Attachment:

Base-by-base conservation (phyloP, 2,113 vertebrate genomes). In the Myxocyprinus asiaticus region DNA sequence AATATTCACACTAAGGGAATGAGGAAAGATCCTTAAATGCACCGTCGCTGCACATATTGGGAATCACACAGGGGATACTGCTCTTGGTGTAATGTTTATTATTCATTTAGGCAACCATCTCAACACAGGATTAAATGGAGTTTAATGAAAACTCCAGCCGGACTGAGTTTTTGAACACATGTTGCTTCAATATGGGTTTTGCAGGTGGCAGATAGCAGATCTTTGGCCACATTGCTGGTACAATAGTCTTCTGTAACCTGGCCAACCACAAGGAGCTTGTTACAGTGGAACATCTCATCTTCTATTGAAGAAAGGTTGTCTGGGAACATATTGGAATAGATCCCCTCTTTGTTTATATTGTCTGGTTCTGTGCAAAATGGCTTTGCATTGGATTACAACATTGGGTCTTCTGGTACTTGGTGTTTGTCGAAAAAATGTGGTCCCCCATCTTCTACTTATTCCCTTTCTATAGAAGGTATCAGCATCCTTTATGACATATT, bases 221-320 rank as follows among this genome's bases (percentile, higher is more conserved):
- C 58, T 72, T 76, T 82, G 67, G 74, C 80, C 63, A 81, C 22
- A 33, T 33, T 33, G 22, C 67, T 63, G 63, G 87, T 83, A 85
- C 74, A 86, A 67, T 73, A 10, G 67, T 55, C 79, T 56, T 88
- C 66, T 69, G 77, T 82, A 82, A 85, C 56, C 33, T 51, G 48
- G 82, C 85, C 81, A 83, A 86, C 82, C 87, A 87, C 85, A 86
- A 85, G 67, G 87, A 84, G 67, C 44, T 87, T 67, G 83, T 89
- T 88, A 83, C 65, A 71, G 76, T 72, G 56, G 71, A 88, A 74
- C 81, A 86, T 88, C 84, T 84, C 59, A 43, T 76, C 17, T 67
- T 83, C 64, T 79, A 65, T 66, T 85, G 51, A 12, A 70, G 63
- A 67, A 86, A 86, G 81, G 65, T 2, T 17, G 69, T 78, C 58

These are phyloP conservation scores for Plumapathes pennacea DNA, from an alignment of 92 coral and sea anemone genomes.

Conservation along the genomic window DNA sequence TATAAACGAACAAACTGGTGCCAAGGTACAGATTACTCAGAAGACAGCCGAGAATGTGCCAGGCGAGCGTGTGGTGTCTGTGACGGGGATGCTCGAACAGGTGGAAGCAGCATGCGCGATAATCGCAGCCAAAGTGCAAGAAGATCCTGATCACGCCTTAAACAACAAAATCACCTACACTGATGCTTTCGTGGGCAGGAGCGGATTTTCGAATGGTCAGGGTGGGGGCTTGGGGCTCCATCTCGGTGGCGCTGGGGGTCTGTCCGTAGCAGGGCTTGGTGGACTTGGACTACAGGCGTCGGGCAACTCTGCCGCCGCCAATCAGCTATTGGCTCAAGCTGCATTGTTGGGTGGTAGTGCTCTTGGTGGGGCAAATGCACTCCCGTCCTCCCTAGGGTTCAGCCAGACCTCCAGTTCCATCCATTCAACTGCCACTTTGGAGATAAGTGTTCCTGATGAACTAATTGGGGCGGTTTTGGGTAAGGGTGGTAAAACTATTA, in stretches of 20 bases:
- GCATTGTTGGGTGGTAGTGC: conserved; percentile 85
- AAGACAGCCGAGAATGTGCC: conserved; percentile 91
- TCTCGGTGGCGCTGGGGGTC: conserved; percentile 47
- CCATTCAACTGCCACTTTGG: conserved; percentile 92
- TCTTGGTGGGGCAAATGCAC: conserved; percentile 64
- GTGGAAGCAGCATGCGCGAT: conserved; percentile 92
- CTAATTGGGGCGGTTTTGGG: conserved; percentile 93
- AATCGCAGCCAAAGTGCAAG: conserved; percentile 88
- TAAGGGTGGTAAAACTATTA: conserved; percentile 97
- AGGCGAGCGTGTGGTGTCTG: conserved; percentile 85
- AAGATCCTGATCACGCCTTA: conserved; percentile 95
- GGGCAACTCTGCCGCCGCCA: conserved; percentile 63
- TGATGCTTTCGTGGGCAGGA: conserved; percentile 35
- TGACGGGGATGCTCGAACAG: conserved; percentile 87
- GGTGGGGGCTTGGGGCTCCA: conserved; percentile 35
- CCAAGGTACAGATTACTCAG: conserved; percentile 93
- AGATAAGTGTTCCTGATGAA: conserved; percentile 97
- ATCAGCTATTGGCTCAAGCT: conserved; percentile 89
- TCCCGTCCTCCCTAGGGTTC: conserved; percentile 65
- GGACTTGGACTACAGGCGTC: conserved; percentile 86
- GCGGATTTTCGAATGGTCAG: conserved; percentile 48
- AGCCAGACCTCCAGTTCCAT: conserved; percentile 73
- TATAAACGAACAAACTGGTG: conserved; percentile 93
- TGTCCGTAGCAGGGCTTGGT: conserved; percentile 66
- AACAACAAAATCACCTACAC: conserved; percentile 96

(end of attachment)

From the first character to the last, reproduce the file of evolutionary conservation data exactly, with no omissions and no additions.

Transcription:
Base-by-base conservation (phyloP, 2,113 vertebrate genomes). In the Myxocyprinus asiaticus region DNA sequence AATATTCACACTAAGGGAATGAGGAAAGATCCTTAAATGCACCGTCGCTGCACATATTGGGAATCACACAGGGGATACTGCTCTTGGTGTAATGTTTATTATTCATTTAGGCAACCATCTCAACACAGGATTAAATGGAGTTTAATGAAAACTCCAGCCGGACTGAGTTTTTGAACACATGTTGCTTCAATATGGGTTTTGCAGGTGGCAGATAGCAGATCTTTGGCCACATTGCTGGTACAATAGTCTTCTGTAACCTGGCCAACCACAAGGAGCTTGTTACAGTGGAACATCTCATCTTCTATTGAAGAAAGGTTGTCTGGGAACATATTGGAATAGATCCCCTCTTTGTTTATATTGTCTGGTTCTGTGCAAAATGGCTTTGCATTGGATTACAACATTGGGTCTTCTGGTACTTGGTGTTTGTCGAAAAAATGTGGTCCCCCATCTTCTACTTATTCCCTTTCTATAGAAGGTATCAGCATCCTTTATGACATATT, bases 221-320 rank as follows among this genome's bases (percentile, higher is more conserved):
- C 58, T 72, T 76, T 82, G 67, G 74, C 80, C 63, A 81, C 22
- A 33, T 33, T 33, G 22, C 67, T 63, G 63, G 87, T 83, A 85
- C 74, A 86, A 67, T 73, A 10, G 67, T 55, C 79, T 56, T 88
- C 66, T 69, G 77, T 82, A 82, A 85, C 56, C 33, T 51, G 48
- G 82, C 85, C 81, A 83, A 86, C 82, C 87, A 87, C 85, A 86
- A 85, G 67, G 87, A 84, G 67, C 44, T 87, T 67, G 83, T 89
- T 88, A 83, C 65, A 71, G 76, T 72, G 56, G 71, A 88, A 74
- C 81, A 86, T 88, C 84, T 84, C 59, A 43, T 76, C 17, T 67
- T 83, C 64, T 79, A 65, T 66, T 85, G 51, A 12, A 70, G 63
- A 67, A 86, A 86, G 81, G 65, T 2, T 17, G 69, T 78, C 58

These are phyloP conservation scores for Plumapathes pennacea DNA, from an alignment of 92 coral and sea anemone genomes.

Conservation along the genomic window DNA sequence TATAAACGAACAAACTGGTGCCAAGGTACAGATTACTCAGAAGACAGCCGAGAATGTGCCAGGCGAGCGTGTGGTGTCTGTGACGGGGATGCTCGAACAGGTGGAAGCAGCATGCGCGATAATCGCAGCCAAAGTGCAAGAAGATCCTGATCACGCCTTAAACAACAAAATCACCTACACTGATGCTTTCGTGGGCAGGAGCGGATTTTCGAATGGTCAGGGTGGGGGCTTGGGGCTCCATCTCGGTGGCGCTGGGGGTCTGTCCGTAGCAGGGCTTGGTGGACTTGGACTACAGGCGTCGGGCAACTCTGCCGCCGCCAATCAGCTATTGGCTCAAGCTGCATTGTTGGGTGGTAGTGCTCTTGGTGGGGCAAATGCACTCCCGTCCTCCCTAGGGTTCAGCCAGACCTCCAGTTCCATCCATTCAACTGCCACTTTGGAGATAAGTGTTCCTGATGAACTAATTGGGGCGGTTTTGGGTAAGGGTGGTAAAACTATTA, in stretches of 20 bases:
- GCATTGTTGGGTGGTAGTGC: conserved; percentile 85
- AAGACAGCCGAGAATGTGCC: conserved; percentile 91
- TCTCGGTGGCGCTGGGGGTC: conserved; percentile 47
- CCATTCAACTGCCACTTTGG: conserved; percentile 92
- TCTTGGTGGGGCAAATGCAC: conserved; percentile 64
- GTGGAAGCAGCATGCGCGAT: conserved; percentile 92
- CTAATTGGGGCGGTTTTGGG: conserved; percentile 93
- AATCGCAGCCAAAGTGCAAG: conserved; percentile 88
- TAAGGGTGGTAAAACTATTA: conserved; percentile 97
- AGGCGAGCGTGTGGTGTCTG: conserved; percentile 85
- AAGATCCTGATCACGCCTTA: conserved; percentile 95
- GGGCAACTCTGCCGCCGCCA: conserved; percentile 63
- TGATGCTTTCGTGGGCAGGA: conserved; percentile 35
- TGACGGGGATGCTCGAACAG: conserved; percentile 87
- GGTGGGGGCTTGGGGCTCCA: conserved; percentile 35
- CCAAGGTACAGATTACTCAG: conserved; percentile 93
- AGATAAGTGTTCCTGATGAA: conserved; percentile 97
- ATCAGCTATTGGCTCAAGCT: conserved; percentile 89
- TCCCGTCCTCCCTAGGGTTC: conserved; percentile 65
- GGACTTGGACTACAGGCGTC: conserved; percentile 86
- GCGGATTTTCGAATGGTCAG: conserved; percentile 48
- AGCCAGACCTCCAGTTCCAT: conserved; percentile 73
- TATAAACGAACAAACTGGTG: conserved; percentile 93
- TGTCCGTAGCAGGGCTTGGT: conserved; percentile 66
- AACAACAAAATCACCTACAC: conserved; percentile 96